Aeronca 7AC Champ Photos, Featured Aircraft
 

 

 
 

 

 

 

7AC-1281, N82639, Seward Airpark, AK
7AC-1420, N82773, Glick Airport, Smoketown, PA
7AC-2403, N83725, Miller's Airport, Newburg, ME
7AC-3790, N85063, Homer, AK


- Take me back to the Aeronca Champ 7-Series Main Page

- Click here for hints on using this site; for my "easy" photo use policy; and disclaimer.

 

1946 Aeronca 7AC Champion, 7AC-1281, N82639, with C-85-12

at PAWD, Seward Airport, Seward, AK
July 2004

 
 
8/12/04 - Yeah - - this is how it 'oughta be. Ronn Hemstock, a high school industrial arts instructor in Seward, Alaska, helped his student find and refurbish this old taildragger so he can learn to fly and build hours. It would be a lot better world if more people did things like that.

Ole' '639 was built as a 7AC Champ with an A-65 Continental. It has been upgraded to 7DC configuration with the C-85-12, 85-HP engine, but there is still no electrical system.
 
  Photo 2 - With the J-3 Cub we can stand behind the prop, put our left foot in front of the right tire and easily reach the throttle as we "prop" it, but that would not be as easy with the Champ's door arrangement.  
  Photo 3 - It appears that the only concessions to "original" here are the hand-held radio, turn and bank indicator, and EGT.  
  Photo 4 - Elaine and I ran out to the airport three times that day as the weather changed from heavy overcast to light overcast to this. I took a series of (digital) photos of about 10 aircraft each time with the thought that "This might be as good as it gets". Finally we got some sunshine and blue sky! Wow, what a beautiful place Alaska is! And if you like fresh river Salmon, mmmmm!!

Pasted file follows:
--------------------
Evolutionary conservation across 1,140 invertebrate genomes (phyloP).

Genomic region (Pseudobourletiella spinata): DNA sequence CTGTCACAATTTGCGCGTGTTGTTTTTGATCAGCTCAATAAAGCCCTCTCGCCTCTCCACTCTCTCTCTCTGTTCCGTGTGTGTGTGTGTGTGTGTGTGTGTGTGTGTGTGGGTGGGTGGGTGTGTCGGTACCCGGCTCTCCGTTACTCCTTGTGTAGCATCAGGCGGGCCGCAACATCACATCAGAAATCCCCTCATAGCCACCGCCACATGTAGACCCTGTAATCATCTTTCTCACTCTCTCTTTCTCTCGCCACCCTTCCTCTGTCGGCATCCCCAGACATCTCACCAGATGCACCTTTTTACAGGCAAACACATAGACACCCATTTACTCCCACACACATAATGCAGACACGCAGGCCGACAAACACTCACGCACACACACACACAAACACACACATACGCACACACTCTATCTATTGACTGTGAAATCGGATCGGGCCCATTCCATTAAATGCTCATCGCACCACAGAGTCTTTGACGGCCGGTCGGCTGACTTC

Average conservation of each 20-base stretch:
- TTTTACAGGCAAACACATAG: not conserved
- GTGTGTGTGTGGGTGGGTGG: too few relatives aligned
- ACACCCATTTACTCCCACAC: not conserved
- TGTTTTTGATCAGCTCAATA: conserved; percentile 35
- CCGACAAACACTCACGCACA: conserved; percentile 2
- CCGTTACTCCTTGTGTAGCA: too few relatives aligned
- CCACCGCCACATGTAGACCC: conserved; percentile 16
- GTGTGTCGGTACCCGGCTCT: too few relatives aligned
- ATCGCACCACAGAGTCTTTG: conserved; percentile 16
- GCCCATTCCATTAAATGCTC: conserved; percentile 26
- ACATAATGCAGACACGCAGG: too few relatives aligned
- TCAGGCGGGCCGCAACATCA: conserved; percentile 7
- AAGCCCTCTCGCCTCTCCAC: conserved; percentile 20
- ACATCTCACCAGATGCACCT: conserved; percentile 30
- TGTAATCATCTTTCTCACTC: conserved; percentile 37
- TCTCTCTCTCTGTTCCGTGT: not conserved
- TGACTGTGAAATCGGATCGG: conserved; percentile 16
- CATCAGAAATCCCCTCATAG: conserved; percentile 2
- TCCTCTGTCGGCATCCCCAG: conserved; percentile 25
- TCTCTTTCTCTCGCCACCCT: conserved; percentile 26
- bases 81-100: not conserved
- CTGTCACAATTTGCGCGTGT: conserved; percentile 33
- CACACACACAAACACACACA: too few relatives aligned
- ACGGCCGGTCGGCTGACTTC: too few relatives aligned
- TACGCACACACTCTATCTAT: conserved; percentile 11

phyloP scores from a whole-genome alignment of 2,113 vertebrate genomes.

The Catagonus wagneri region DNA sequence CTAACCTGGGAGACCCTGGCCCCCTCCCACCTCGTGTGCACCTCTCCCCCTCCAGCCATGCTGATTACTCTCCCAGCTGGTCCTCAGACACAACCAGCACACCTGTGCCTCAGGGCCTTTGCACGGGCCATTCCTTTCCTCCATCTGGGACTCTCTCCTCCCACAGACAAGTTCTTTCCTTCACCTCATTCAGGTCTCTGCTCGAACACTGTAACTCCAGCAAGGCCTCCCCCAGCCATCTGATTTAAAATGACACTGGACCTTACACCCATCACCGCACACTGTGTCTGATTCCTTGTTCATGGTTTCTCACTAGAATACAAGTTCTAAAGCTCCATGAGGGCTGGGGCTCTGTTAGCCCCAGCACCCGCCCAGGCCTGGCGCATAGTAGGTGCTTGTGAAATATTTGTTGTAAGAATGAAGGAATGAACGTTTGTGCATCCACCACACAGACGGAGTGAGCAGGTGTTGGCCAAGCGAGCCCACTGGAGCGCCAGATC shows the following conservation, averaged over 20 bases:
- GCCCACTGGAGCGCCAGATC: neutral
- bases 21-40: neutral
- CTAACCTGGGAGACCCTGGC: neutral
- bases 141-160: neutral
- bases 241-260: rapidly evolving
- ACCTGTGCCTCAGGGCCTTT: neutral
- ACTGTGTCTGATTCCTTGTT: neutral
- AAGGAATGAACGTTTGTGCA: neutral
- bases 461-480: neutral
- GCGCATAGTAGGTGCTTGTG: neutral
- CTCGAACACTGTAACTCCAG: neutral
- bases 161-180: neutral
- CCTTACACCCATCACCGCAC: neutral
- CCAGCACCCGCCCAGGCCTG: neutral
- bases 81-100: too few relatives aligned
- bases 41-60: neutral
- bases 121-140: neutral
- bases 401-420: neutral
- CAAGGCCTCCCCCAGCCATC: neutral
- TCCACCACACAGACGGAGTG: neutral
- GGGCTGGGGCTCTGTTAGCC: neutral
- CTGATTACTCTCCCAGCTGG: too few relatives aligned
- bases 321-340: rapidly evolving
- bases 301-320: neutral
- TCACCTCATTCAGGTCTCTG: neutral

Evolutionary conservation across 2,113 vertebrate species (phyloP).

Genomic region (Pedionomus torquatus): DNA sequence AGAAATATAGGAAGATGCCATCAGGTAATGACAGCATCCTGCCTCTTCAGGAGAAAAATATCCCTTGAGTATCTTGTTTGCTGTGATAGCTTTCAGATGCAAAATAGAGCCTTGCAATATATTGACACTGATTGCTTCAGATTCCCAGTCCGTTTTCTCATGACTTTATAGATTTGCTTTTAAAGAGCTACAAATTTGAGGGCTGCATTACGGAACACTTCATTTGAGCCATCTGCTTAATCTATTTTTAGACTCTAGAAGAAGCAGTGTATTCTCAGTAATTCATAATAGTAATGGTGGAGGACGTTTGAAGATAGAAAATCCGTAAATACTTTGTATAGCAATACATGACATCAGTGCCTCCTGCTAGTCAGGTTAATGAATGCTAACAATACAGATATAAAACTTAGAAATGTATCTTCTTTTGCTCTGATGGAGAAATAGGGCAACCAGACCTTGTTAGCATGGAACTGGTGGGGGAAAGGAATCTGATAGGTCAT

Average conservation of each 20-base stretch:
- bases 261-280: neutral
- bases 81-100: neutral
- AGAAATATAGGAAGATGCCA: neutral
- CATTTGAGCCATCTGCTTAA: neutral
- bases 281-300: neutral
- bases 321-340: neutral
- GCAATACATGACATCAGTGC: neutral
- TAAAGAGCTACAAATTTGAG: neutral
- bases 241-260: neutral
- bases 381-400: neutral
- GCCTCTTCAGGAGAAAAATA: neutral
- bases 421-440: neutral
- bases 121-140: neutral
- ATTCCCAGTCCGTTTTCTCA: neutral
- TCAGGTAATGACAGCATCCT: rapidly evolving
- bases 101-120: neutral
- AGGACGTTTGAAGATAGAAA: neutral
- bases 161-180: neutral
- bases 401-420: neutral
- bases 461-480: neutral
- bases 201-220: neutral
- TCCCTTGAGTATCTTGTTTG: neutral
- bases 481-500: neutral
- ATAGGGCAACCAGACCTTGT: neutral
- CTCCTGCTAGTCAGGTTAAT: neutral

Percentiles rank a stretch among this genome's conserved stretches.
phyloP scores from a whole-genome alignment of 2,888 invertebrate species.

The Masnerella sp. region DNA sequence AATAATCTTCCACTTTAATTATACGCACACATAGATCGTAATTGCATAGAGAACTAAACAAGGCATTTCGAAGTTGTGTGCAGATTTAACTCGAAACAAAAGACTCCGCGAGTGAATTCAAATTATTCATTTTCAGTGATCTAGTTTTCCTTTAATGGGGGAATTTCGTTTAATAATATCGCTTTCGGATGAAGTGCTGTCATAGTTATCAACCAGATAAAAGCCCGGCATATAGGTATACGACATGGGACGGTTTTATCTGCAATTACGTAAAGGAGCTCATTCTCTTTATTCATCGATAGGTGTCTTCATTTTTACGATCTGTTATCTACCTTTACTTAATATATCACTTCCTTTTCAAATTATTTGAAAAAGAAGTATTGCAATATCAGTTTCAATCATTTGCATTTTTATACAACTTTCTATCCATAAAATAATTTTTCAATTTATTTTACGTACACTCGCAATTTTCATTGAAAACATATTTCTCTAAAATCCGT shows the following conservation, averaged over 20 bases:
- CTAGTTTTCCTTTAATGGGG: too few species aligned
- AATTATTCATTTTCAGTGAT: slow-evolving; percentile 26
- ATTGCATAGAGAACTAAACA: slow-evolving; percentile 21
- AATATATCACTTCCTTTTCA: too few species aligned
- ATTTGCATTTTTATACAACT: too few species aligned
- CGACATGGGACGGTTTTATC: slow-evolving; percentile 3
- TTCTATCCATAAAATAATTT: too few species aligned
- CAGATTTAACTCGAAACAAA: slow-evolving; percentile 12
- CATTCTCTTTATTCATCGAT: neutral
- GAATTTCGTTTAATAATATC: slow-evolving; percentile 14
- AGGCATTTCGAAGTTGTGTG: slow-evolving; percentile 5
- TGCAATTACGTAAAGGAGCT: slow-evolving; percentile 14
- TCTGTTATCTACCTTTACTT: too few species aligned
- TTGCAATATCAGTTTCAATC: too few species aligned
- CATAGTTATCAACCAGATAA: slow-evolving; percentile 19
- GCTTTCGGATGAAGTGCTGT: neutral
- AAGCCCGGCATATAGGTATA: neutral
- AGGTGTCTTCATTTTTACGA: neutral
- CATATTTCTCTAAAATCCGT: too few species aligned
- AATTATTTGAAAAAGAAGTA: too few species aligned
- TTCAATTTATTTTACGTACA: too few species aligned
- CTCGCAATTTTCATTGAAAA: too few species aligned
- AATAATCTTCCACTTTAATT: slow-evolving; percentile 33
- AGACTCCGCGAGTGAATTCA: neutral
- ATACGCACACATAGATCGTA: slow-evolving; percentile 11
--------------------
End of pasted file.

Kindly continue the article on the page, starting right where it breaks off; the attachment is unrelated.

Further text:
1946 Aeronca 7AC Champion, 7AC-1420, N82773, with A-65-8
at S37, Smoketown Airport, Smoketown, PA
November, 2003

 
 
Pristine. Stock. Simple. Pretty. The way things used to be - - even to the paint colors and scheme. Manufactured March 20, 1946, '773 is probably in better condition than most of its human contemporaries!

It is interesting to note that the initial Application for Airworthiness on this aircraft was submitted by Boulevard Airport, Inc., Philadelphia, instead of by Aeronca. See details on that and other history after the last photo.
 
 
Some aircraft get around a lot. Even 7AC's. Note how N83725 has lived in Michigan, Alaska, and New England. Well, this little Champ never got far from home. It appears that all its life, NC82773 has been based within 100-miles of its present home!
 
 
Photo 2 - The Champ's distinctive cabin door, which swings down at an angle.
 
 
Photo 3 - Check out that panel. "Basic", wouldn't you say?!
 
 
Photo 4 - The Aeronca logo. One concession from originality is the larger tailwheel.
 
 
Photo 5 - Sitting pretty. The Champ wing interchanges with the Chief.
 
 
Photo 6 - The Sensenich wood prop ads to the "purist" nature of this little bird. It appears to have the original, mechanical brakes rather than hydraulic.
 
 
History from 2004 FAA files, with my comments: 3/21/46, Statement of Conformity by Aeronca's Chief Engineer. Shows model and s/n but no registration; 3/21/46, Certificate of Transfer, Bill of Sale from Aeronca Aircraft Corporation, Middletown, OH to Boulevard Airport, Inc., Philadelphia, PA; 3/21/46, Application for Airworthiness by Boulevard Airport, Inc., Philadelphia, PA; 3/21/46, Operation Limitations shows empty weight of #757, gross #1220, date of manufacturer 3/20/46; 3/21/46 Application for Registration, Boulevard Airport, Inc., Aeronca 7AC, 7AC-1420, NC82773.

3/24/46 to Reading Aero Club, reading PA (Ben Bohrer, Grant Blimline, Orville Becker, Robert Guss, Clarence Arnold, Harold Resch, Harold Landis); 11/50 to James J. McHale, Port Carbon, PA; 3/51 to Felix E. Bartush, Orwigsburg, PA; 11/51 to Henry J Slonina or Marion E. Slonina, Orwigsburg, PA; 5/52, 879-hours TT at annual; 5/53, 935-TT at annual; 2/54 to Marlin Miller, Schuylkill Haven, PA; 5/54, 987-TT at annual; 6/55, 1027-TT at annual; 1/57 to James D. Rosemary, Wilmington, DE.

8/57, '337, recovered with Irish Linen, by John F. Steimer, a friend of our family; 4/58 to Lovett Airport, Inc., Newark, DE; 7/58 to DuPont Employees Flying Club, Wilmington, DE; 7/59, '337 on repairs because of "ground collision incurred damage". (Isn't that what most aircraft damage is caused by? :) It is signed off by a CAA Inspector who used to give my father a hard time. He's also the guy who gave me my Private Pilot check ride in the T-6G. Lots of memorie-connections in some of these aircraft files!